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Less Yack, More Fun.

(Am I allowed to propose more than once?)

Two ideas I had real quick while mainlining THATCampery prior to leaving:

1) One of the things I’ve really begun to value about digital humanities is how I see its potential and overlap in and across contemporary culture. How about a DH CultureJam session – thinking about, sharing and nerding out over cool ways that DH is happening outside of the academy, in the popular culture, journalism, music, art? We don’t have to get all Matrixy here (leave that for THATCamp Theory), but it’d be fun to think outside the echo chamber and indulge and engage our interests as socio-cultural participants.

A few places to start:

SXSW, Gizmodo, BrainPickings, Bjork, Rhizome, Tumblr/Pinterest, #dhmusic

2) Don’t know if this has even been done either; what if we picked up on a conversation that happened at a previous THATCamp and continued it in a session here? Or, what if we traced a theme through multiple Camps, harvested (copy/paste) their GDocs, and began to create a THATCamp historiography/bibliography? Could we DO something in a session that would be of value to the larger community?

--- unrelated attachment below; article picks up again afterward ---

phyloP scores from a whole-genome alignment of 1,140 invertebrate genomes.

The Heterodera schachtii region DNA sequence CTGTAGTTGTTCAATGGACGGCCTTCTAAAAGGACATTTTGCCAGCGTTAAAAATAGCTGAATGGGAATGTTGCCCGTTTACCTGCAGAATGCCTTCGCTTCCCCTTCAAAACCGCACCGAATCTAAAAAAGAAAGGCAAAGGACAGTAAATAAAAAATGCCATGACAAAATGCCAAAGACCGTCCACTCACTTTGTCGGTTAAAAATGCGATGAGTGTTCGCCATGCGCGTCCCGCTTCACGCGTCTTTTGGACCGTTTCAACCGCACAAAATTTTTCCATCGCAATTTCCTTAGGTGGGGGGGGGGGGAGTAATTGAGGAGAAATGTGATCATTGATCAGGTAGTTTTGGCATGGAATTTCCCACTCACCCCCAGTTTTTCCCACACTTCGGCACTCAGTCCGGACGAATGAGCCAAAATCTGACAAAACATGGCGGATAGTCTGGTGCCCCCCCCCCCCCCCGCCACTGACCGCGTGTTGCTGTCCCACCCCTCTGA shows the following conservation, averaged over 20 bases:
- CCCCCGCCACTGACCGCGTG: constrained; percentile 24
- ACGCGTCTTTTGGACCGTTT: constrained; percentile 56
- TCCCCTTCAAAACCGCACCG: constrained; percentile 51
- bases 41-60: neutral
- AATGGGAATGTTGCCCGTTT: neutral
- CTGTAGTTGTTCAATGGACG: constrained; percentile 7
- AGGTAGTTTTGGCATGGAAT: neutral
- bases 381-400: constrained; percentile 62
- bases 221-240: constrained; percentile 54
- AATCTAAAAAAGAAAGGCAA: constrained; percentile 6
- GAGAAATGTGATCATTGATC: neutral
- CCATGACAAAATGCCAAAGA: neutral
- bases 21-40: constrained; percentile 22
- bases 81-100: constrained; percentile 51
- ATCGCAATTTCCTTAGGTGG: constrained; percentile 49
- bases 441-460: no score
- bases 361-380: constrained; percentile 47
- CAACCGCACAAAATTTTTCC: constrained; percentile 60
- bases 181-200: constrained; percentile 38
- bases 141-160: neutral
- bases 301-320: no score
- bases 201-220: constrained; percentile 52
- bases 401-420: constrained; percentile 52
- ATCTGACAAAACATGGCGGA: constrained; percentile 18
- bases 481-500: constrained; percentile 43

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The Technology of Human Interaction

Technology is great.

My first real job out of college was at the Miami Herald in 1999, where I was the new Digital Pre-Press Paginator for the Classifieds. I watched an entire department of veteran cut-and-pasters, who had served the publisher for decades, get replaced by two 20-somethings and their computers.

Technology makes things easier, faster, and–over time–cheaper. Most of all, technology means we don’t have to interact with other humans. Over time, I have watched scanners replace toll-booth operators, self-service stations replace cashiers, and websites replace bookstores. Increasingly, we have online video recordings replacing teachers and teaching.

The rise in online education has me–and many others–questioning the values and practices of education on campus. I’d like to think that meeting in a physical space has value. But unless we begin to think of human interaction as a technology in itself that aids learning, I can see why publicly funded institutions would want to go the way of Khan.

In this session, I propose that we formulate a technology of human interaction. What does this technology consist of? What are its advantages and specs? How does it impact learning and growth? Along these lines, I’m also thinking of the technology of human resources. Why are our institutions investing so much money in technology rather than in humans? Why aren’t humans as effective as machines?

Technology is great. So let’s make human interaction an irresistible technology.